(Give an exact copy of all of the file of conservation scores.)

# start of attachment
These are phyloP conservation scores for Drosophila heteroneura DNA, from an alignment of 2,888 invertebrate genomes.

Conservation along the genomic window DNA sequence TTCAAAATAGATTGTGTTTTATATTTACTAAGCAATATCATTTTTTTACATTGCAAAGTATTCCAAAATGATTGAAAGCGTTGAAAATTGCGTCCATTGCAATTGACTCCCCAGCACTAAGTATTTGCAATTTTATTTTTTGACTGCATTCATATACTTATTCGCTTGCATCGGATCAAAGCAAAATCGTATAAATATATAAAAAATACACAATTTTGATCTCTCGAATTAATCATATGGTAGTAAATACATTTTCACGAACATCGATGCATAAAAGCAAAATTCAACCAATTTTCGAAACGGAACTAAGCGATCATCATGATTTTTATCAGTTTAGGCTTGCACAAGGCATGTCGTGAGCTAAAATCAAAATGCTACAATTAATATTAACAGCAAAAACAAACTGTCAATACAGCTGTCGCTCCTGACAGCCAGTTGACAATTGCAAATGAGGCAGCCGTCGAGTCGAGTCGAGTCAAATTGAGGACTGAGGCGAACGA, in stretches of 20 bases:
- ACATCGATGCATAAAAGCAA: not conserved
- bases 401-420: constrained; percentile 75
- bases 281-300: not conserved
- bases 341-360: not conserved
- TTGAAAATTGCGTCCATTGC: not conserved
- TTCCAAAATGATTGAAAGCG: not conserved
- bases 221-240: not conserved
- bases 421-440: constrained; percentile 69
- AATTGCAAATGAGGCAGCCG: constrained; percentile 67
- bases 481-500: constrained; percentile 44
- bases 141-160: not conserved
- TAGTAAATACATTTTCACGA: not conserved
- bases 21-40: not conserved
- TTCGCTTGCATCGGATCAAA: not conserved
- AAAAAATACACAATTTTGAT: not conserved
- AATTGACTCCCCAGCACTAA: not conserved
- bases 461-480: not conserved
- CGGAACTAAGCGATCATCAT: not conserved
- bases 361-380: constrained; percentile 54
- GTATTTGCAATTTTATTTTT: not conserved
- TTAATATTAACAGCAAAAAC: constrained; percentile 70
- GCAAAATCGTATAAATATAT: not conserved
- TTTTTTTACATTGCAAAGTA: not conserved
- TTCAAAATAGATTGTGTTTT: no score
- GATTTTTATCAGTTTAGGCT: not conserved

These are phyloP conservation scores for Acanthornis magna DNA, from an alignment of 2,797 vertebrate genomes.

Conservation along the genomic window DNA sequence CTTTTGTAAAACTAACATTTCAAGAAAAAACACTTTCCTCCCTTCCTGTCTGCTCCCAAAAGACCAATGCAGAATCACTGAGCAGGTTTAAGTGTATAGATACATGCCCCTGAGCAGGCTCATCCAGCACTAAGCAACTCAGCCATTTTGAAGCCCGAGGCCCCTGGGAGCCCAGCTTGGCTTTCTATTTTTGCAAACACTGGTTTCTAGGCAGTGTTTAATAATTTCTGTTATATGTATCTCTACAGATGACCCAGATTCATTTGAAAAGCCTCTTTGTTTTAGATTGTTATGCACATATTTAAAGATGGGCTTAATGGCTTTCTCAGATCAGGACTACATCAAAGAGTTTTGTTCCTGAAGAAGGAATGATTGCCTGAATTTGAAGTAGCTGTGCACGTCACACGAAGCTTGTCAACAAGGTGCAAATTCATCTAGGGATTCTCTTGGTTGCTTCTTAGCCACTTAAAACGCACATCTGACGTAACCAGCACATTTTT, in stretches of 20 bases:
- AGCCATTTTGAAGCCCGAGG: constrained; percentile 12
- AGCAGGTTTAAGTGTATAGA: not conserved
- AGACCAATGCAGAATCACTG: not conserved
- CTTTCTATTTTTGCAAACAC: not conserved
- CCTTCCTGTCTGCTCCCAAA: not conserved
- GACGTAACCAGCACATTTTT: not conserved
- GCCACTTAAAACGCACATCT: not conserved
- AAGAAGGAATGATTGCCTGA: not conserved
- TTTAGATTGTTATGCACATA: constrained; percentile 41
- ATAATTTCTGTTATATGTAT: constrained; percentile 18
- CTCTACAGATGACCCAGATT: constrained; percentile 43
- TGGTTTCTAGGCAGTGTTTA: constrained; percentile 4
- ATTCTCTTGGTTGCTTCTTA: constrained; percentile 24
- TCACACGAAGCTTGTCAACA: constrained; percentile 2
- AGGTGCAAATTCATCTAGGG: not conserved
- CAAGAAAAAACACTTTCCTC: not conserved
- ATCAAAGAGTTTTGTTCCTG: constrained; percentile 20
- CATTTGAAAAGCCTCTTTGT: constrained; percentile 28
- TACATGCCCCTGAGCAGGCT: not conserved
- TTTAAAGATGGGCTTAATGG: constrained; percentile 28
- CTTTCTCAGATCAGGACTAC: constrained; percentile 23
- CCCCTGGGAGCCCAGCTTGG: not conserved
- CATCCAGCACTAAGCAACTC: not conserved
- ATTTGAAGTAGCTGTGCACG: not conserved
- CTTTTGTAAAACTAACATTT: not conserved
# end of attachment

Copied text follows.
These are phyloP conservation scores for Drosophila heteroneura DNA, from an alignment of 2,888 invertebrate genomes.

Conservation along the genomic window DNA sequence TTCAAAATAGATTGTGTTTTATATTTACTAAGCAATATCATTTTTTTACATTGCAAAGTATTCCAAAATGATTGAAAGCGTTGAAAATTGCGTCCATTGCAATTGACTCCCCAGCACTAAGTATTTGCAATTTTATTTTTTGACTGCATTCATATACTTATTCGCTTGCATCGGATCAAAGCAAAATCGTATAAATATATAAAAAATACACAATTTTGATCTCTCGAATTAATCATATGGTAGTAAATACATTTTCACGAACATCGATGCATAAAAGCAAAATTCAACCAATTTTCGAAACGGAACTAAGCGATCATCATGATTTTTATCAGTTTAGGCTTGCACAAGGCATGTCGTGAGCTAAAATCAAAATGCTACAATTAATATTAACAGCAAAAACAAACTGTCAATACAGCTGTCGCTCCTGACAGCCAGTTGACAATTGCAAATGAGGCAGCCGTCGAGTCGAGTCGAGTCAAATTGAGGACTGAGGCGAACGA, in stretches of 20 bases:
- ACATCGATGCATAAAAGCAA: not conserved
- bases 401-420: constrained; percentile 75
- bases 281-300: not conserved
- bases 341-360: not conserved
- TTGAAAATTGCGTCCATTGC: not conserved
- TTCCAAAATGATTGAAAGCG: not conserved
- bases 221-240: not conserved
- bases 421-440: constrained; percentile 69
- AATTGCAAATGAGGCAGCCG: constrained; percentile 67
- bases 481-500: constrained; percentile 44
- bases 141-160: not conserved
- TAGTAAATACATTTTCACGA: not conserved
- bases 21-40: not conserved
- TTCGCTTGCATCGGATCAAA: not conserved
- AAAAAATACACAATTTTGAT: not conserved
- AATTGACTCCCCAGCACTAA: not conserved
- bases 461-480: not conserved
- CGGAACTAAGCGATCATCAT: not conserved
- bases 361-380: constrained; percentile 54
- GTATTTGCAATTTTATTTTT: not conserved
- TTAATATTAACAGCAAAAAC: constrained; percentile 70
- GCAAAATCGTATAAATATAT: not conserved
- TTTTTTTACATTGCAAAGTA: not conserved
- TTCAAAATAGATTGTGTTTT: no score
- GATTTTTATCAGTTTAGGCT: not conserved

These are phyloP conservation scores for Acanthornis magna DNA, from an alignment of 2,797 vertebrate genomes.

Conservation along the genomic window DNA sequence CTTTTGTAAAACTAACATTTCAAGAAAAAACACTTTCCTCCCTTCCTGTCTGCTCCCAAAAGACCAATGCAGAATCACTGAGCAGGTTTAAGTGTATAGATACATGCCCCTGAGCAGGCTCATCCAGCACTAAGCAACTCAGCCATTTTGAAGCCCGAGGCCCCTGGGAGCCCAGCTTGGCTTTCTATTTTTGCAAACACTGGTTTCTAGGCAGTGTTTAATAATTTCTGTTATATGTATCTCTACAGATGACCCAGATTCATTTGAAAAGCCTCTTTGTTTTAGATTGTTATGCACATATTTAAAGATGGGCTTAATGGCTTTCTCAGATCAGGACTACATCAAAGAGTTTTGTTCCTGAAGAAGGAATGATTGCCTGAATTTGAAGTAGCTGTGCACGTCACACGAAGCTTGTCAACAAGGTGCAAATTCATCTAGGGATTCTCTTGGTTGCTTCTTAGCCACTTAAAACGCACATCTGACGTAACCAGCACATTTTT, in stretches of 20 bases:
- AGCCATTTTGAAGCCCGAGG: constrained; percentile 12
- AGCAGGTTTAAGTGTATAGA: not conserved
- AGACCAATGCAGAATCACTG: not conserved
- CTTTCTATTTTTGCAAACAC: not conserved
- CCTTCCTGTCTGCTCCCAAA: not conserved
- GACGTAACCAGCACATTTTT: not conserved
- GCCACTTAAAACGCACATCT: not conserved
- AAGAAGGAATGATTGCCTGA: not conserved
- TTTAGATTGTTATGCACATA: constrained; percentile 41
- ATAATTTCTGTTATATGTAT: constrained; percentile 18
- CTCTACAGATGACCCAGATT: constrained; percentile 43
- TGGTTTCTAGGCAGTGTTTA: constrained; percentile 4
- ATTCTCTTGGTTGCTTCTTA: constrained; percentile 24
- TCACACGAAGCTTGTCAACA: constrained; percentile 2
- AGGTGCAAATTCATCTAGGG: not conserved
- CAAGAAAAAACACTTTCCTC: not conserved
- ATCAAAGAGTTTTGTTCCTG: constrained; percentile 20
- CATTTGAAAAGCCTCTTTGT: constrained; percentile 28
- TACATGCCCCTGAGCAGGCT: not conserved
- TTTAAAGATGGGCTTAATGG: constrained; percentile 28
- CTTTCTCAGATCAGGACTAC: constrained; percentile 23
- CCCCTGGGAGCCCAGCTTGG: not conserved
- CATCCAGCACTAAGCAACTC: not conserved
- ATTTGAAGTAGCTGTGCACG: not conserved
- CTTTTGTAAAACTAACATTT: not conserved